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Finding answers in the desert

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As the global climate shifts in coming years, regions accustomed to abundant rainfall will need to learn how to make do with less. Others will have to adjust themselves to warmer temperatures.

However, some regions are already well-versed in these ways of living, and have been for as long as people have lived there.

Researchers are looking to them for guidance in how to adapt to climate change.

Samantha Brooks, assistant professor in the department of animal sciences, and Genetics Institute faculty member, studies the Arabian horse, dromedary camel, and Arabian oryx to understand how certain mammals survive in such a hot, arid climate.

“They’re all important to the Arabian peninsula,” Brooks said. “They’re all culturally important. They’ve all, in their own way, adapted to survive in an arid environment with not a lot of water.”

In 2013, a research team led by Brooks was awarded a $1 million grant, funded by the Qatar National Research Foundation, to study the genetics of these three species over three years. She collaborates with Doug Antczak, Cornell University, and Ben Shykind, Weill Cornell Medical College in Doha, Qatar.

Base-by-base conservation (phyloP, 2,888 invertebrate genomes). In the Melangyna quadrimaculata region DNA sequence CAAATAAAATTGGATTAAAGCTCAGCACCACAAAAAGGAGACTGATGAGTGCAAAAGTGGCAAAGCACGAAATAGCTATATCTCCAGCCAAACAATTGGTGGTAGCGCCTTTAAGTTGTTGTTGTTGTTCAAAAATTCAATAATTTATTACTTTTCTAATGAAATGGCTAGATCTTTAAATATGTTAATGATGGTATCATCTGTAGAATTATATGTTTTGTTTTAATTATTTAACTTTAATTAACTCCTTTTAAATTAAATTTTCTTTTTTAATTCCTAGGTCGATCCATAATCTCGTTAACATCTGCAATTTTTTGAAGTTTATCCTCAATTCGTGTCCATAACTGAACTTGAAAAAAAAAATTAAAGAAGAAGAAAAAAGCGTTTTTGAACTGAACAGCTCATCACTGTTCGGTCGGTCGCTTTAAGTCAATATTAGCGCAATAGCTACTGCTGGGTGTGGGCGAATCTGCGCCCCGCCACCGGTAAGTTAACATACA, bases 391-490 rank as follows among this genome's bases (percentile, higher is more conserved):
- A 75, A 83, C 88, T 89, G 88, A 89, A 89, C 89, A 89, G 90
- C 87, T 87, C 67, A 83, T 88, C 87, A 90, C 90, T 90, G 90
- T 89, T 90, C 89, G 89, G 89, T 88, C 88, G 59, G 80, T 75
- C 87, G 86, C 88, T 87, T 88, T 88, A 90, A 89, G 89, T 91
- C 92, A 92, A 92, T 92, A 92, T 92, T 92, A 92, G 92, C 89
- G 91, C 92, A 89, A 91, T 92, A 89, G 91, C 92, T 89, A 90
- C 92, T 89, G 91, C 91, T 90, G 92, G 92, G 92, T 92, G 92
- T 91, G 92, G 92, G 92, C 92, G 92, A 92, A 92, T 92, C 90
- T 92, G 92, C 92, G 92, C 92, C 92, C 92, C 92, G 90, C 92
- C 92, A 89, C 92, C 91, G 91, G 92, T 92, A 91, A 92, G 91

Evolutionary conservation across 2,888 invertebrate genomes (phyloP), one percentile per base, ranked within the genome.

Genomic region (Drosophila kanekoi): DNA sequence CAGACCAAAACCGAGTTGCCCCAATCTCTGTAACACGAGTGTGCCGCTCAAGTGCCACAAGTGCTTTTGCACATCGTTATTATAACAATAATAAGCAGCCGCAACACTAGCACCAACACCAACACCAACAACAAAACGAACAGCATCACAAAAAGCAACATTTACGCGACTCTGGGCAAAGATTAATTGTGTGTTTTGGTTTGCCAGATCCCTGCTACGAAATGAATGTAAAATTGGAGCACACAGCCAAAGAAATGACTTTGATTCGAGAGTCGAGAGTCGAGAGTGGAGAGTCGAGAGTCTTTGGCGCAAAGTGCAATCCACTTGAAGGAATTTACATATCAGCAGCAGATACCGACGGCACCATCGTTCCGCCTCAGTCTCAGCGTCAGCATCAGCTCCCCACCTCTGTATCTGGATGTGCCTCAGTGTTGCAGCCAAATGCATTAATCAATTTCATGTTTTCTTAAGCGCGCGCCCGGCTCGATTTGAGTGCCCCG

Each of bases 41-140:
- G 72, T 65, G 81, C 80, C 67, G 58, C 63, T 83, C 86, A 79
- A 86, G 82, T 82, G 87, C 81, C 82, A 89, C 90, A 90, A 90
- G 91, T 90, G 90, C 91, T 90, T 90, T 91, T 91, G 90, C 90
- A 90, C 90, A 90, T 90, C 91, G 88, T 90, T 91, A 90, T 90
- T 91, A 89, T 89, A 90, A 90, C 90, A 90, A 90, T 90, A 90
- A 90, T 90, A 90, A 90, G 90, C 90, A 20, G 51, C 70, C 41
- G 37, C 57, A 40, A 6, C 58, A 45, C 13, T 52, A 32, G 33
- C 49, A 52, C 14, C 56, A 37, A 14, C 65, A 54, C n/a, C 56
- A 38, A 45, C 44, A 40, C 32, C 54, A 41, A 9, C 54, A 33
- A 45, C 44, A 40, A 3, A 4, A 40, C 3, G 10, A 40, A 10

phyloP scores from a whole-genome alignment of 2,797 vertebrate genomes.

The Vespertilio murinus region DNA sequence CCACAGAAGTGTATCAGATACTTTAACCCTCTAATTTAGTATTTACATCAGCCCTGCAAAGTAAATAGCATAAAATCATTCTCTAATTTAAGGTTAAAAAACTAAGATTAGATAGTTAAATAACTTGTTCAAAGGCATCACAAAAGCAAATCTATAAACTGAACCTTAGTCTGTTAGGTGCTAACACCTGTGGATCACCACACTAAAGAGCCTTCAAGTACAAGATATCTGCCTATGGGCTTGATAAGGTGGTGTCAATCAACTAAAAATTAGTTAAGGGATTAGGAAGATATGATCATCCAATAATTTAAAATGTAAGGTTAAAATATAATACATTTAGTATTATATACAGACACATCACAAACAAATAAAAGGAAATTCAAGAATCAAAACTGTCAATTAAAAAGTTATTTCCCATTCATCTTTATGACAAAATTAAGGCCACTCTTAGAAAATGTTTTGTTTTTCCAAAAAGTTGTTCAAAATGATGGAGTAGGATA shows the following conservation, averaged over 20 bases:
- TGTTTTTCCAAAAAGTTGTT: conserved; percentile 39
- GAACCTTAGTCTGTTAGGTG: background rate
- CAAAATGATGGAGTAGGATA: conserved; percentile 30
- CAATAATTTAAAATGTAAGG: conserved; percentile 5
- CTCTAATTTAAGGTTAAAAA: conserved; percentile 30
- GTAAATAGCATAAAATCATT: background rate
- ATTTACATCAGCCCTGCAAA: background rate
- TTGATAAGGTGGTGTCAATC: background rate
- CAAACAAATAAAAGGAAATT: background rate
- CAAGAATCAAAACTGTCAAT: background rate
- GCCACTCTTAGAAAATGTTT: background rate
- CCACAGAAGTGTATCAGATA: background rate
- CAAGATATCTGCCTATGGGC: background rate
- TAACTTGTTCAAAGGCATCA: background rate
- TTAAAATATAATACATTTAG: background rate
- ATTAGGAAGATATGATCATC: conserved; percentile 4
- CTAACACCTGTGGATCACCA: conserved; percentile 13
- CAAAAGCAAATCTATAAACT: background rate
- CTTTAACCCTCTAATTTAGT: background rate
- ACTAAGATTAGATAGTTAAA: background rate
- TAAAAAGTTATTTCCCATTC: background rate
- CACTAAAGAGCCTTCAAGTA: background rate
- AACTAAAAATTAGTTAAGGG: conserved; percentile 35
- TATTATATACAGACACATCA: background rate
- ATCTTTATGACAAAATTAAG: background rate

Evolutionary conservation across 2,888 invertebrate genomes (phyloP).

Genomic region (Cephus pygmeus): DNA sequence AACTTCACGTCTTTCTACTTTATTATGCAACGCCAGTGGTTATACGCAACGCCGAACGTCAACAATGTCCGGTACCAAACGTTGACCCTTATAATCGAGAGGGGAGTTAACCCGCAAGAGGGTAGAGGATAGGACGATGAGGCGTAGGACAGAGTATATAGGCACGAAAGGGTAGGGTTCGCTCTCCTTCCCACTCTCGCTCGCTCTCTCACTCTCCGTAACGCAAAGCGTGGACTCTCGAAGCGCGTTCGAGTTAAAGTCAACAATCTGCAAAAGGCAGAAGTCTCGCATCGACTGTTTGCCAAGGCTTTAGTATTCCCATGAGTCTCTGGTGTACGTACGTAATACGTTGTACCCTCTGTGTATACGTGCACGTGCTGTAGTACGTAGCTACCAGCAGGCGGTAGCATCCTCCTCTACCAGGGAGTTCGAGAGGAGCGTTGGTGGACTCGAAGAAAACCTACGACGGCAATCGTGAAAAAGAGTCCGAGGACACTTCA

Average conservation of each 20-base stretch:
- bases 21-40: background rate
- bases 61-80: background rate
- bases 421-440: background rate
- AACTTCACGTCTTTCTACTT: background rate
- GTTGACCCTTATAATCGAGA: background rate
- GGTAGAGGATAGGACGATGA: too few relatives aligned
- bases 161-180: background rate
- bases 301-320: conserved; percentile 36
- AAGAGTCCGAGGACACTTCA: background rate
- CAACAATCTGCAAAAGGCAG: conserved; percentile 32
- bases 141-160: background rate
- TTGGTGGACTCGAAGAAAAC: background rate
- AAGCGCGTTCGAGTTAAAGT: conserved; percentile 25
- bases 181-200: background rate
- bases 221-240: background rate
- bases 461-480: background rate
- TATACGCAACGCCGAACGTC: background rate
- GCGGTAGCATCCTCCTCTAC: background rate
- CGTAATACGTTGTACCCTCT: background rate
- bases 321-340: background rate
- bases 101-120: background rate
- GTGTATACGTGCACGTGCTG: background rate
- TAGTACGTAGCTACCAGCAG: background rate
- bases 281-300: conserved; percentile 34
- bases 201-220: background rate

Brooks’ goal is analyze the genome structure of all three species– sequencing the genomes, and then creating a reference other researchers can use. A lot of work has already been done on this regarding the Arabian horse, but comparatively little has been done to assess the genome sequence of the camel or the oryx.

This information will enable researchers to better understand the genetic components that enable these species to live in such an austere climate, and how other mammals might be bred to better withstand warmer temperatures and more arid environments.

“Their genome is going to be unique,” Brooks said. “It has adapted to meet the needs of the climate they live in, so we’re going to look at what is different about a camel genome, and an oryx genome, compared to related mammalian species.”

The three species have been used in a variety of ways historically in the Arab peninsula.

The horse has been adapted for desert survival and endurance in an arid climate. Horse races upwards of 100 miles are a cultural tradition.

The camel is valued as a pack animal, as well as for its meat and milk.

The oryx was hunted into extinction in the wild by the 1970s. Hunters were after its meat and horns. Breeding in captivity has boosted its numbers back into the thousands, and now its status is classed as “vulnerable.”

Brooks said she wouldn’t be surprised if, in coming years, the rest of the world comes to value these species as Arab cultures have.

“We might start to change how we utilize these animals,” she said.

Some have begun touting camel milk as a “super food” or “healthy alternative.” The oryx has demonstrated its ability to thrive in captivity. Brooks said it could potentially be managed on the range as livestock.

“The animals that have survived there have survived for a reason,” Brooks said. “How they have managed to be successful while others have not; that’s what we want to understand.”